My body has been my frenemy now for many years and it is a relationship so hard for me to understand, and almost impossible for me to explain to others.
Depending on the day, the pain, the symptoms, the medications, the limitations and the disease progression I can feel a range of emotions towards myself that is often difficult for me to describe.
For example sometimes I feel so proud of what I contend with on a daily basis that I can barely express it in words. It has been my most remarkable achievement in life. Many people say “I don’t know how you do it…” and they are right. I don’t. But currently I don’t have a choice. I must manage whatever happens and be prepared for whatever ‘tantrum’ it can throw.
Someone once said to me “I think I would rather die than live like you…” I appreciated their honesty and I can certainly understand why they would say/think that. But I also don’t have much of a choice. You see, I have tried all the diet modifications, every internet ‘quick cures and quackery’ and have had to take on the ‘Big Guns’ in the medication world in order to try and calm this beast, but there are days in which I, and millions of other sufferers, wish we could just not wake up in the morning. Its hard to describe a war that will never end and harder still to imagine the future continually fighting.
Currently in this country there are no such law supporting euthanasia, so for those who live in constant pain and suffering we must either learn how to bare the pains or attempt to take ourselves out of the world through other means; which has so many complex and illegal ramifications that it is the topic entirely of its own… “Is this how I want my life to end? No. I would rather not have to put myself or my loved ones through the pain of making such a difficult and currently illegal choice. It would also put my loved ones who supported my decision in great legal difficulty which is not a legacy I would want to leave for them.
Some days when my limbs are shaking, joints swollen, muscles weak, unable to see, pain off the charts, tears flowing, I feel an overwhelming sense of compassion for my body; like a dear friend in pain. I desperately want to console it, but I know that I am completely powerless over the symptoms and so I try and “talk kindly to myself”… assure myself that I am not alone and that I am very much loved. This is very hard to do some days, but there are days when I am filled with self compassion.
There are darker days when I feel a terrible sense of betrayal and anger at what is going on inside me, especially when I am so powerless to stop it. No drugs, no diet, no supplements, no meditation, no ‘positive cognitive therapy’ or no pain killers can remove the awful feels of ultimate and intimate betrayal that I feel towards the body that I have lived with all my life. We spend our entire lives trying to know and understand ourselves, and these diseases make that almost impossible. The unpredictable, strange, painful, embarrassing and frustrating nature of these diseases make it feel like an invisible enemy which haunts my bones, veins, nerves, organs and tissues.
Sometimes I feel that I am a stubborn student trying desperately to understand the lessons that my diseases are trying to teach me (and the world) about the importance of forgiveness, patience, humility, peace, acceptance and community. I try desperately to find the lessons and feel an responsibility to remind myself and others that we are more than illnesses and that our value is more than our physical abilities. I feel like an awkward, naive, pig headed and arrogant monk that is not listening to the ‘master’ and the lessons that are being played out inside my very existence. After all, haven’t all the great minds and the great leaders suffered for the knowledge that they have gathered? Doesn’t great discovery come with great sacrifice and effort?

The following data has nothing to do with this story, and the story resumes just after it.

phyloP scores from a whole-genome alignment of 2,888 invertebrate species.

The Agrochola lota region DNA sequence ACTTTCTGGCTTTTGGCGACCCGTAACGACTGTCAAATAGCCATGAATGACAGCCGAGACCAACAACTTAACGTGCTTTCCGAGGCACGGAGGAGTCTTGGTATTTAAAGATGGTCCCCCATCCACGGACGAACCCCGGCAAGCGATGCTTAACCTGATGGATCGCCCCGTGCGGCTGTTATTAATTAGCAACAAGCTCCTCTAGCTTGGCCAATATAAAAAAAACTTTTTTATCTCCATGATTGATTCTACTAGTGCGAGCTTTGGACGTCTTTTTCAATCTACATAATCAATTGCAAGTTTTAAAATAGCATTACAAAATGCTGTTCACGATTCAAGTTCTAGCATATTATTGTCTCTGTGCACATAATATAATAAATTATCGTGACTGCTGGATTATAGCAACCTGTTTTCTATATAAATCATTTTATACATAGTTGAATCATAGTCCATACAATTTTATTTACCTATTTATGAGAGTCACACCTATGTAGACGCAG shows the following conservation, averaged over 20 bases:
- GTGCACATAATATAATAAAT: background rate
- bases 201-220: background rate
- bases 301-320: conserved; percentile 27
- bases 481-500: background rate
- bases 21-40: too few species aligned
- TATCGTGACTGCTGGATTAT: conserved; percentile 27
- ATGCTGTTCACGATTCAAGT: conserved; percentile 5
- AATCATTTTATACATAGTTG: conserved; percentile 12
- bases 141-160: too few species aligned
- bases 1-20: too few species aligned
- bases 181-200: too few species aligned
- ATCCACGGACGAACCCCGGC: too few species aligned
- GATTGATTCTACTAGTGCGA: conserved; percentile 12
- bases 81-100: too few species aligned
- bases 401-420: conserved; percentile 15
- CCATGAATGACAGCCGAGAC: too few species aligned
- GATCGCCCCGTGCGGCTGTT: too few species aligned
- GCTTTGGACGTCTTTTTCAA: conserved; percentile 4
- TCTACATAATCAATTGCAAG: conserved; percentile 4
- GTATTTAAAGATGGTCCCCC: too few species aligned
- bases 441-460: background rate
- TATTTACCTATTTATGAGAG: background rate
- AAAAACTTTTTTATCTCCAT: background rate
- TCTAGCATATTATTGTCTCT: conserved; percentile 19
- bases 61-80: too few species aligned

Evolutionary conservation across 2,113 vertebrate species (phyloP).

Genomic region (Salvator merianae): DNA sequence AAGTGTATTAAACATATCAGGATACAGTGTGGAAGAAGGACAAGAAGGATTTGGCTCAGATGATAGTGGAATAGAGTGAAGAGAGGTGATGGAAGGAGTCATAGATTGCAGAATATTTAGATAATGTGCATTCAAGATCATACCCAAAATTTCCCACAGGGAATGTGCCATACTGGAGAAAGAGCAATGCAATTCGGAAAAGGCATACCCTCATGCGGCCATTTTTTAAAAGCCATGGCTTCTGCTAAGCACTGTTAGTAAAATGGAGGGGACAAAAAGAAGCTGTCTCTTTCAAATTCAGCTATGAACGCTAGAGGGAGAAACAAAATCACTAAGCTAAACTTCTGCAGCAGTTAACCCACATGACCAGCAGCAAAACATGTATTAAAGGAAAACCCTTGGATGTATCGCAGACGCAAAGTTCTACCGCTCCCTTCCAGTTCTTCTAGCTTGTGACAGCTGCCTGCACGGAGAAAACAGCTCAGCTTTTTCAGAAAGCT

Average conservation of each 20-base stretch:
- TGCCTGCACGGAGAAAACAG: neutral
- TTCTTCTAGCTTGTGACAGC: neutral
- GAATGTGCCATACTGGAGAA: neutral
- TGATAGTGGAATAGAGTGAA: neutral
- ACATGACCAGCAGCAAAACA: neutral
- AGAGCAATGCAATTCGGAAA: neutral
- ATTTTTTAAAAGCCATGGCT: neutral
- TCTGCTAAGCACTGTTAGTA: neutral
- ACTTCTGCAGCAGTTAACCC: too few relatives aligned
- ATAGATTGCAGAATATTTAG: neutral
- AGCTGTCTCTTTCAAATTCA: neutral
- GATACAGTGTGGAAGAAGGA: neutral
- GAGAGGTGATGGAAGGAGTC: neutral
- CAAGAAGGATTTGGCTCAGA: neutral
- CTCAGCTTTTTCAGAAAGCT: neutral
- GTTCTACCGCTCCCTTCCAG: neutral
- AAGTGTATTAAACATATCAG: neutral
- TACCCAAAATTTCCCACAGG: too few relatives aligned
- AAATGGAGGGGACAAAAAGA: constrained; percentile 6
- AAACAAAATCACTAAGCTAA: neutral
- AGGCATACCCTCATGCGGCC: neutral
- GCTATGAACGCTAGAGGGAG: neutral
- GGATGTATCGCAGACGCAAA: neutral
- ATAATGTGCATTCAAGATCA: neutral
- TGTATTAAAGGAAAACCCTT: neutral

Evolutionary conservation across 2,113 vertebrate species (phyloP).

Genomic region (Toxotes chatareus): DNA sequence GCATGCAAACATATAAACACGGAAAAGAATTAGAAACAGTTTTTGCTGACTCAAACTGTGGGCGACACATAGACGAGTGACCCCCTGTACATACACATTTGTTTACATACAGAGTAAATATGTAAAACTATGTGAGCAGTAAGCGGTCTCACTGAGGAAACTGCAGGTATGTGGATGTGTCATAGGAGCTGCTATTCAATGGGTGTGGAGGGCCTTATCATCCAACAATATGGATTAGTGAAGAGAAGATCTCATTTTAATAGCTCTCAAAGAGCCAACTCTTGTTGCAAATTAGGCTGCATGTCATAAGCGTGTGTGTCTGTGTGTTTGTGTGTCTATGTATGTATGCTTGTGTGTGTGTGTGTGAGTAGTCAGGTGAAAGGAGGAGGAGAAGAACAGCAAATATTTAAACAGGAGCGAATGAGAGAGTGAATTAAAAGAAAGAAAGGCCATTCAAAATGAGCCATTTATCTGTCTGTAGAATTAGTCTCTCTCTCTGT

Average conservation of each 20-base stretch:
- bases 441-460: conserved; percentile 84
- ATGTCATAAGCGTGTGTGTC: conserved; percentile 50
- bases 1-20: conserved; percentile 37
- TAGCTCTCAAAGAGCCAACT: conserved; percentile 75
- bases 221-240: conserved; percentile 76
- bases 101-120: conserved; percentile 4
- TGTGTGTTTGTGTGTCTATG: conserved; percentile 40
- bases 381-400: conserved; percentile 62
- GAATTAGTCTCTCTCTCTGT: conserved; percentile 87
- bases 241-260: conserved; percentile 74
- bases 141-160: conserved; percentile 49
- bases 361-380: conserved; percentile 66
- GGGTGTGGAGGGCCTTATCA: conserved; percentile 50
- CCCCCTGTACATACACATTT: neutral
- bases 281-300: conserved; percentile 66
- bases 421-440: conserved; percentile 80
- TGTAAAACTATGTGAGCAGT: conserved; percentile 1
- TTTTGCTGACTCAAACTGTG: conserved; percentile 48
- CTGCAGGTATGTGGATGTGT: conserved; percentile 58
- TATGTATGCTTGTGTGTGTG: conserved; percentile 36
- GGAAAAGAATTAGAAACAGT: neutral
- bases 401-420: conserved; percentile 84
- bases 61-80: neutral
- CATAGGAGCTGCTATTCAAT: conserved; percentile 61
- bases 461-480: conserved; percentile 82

There are also a group of people who like to say “I have a disease but my disease doesn’t have me…” Whilst I respect and appreciate their choice, I don’t exactly share the same logic and prefer to see my role as learning to accept and live with these diseases and enjoy the moments when it gives me the chance to enjoy something and then try and to accept when my illness takes charge. We SHARE. We try and understand each other. We both have needs and requirements that no amount of denial can put an end to. I have friends who are much more restricted by their disease activity and progression and for them they are permanently bedridden, severely disabled and require slings and hoists in order to move, I am sure they are not going to say “I have a disease but my disease doesn’t have me…” That’s why I personally prefer to learn how try and build a relationship with my diseases that is going to be more conducive to coping.
I am intimately connected to my Frenemy and I try to eat, sleep and live along side them in this tenuous relationship we have. On any given day I can look around me and see my life in my husband, my home, my garden, my friends, my home, my experiences and feel an overwhelming and indescribable amount of gratitude and then, on other days, I feel a burden so great that it crushes my soul and body into the ground. I could drown in the waves of agony and despair. How will my body feel tomorrow? I can never truly know. But tomorrow is another story.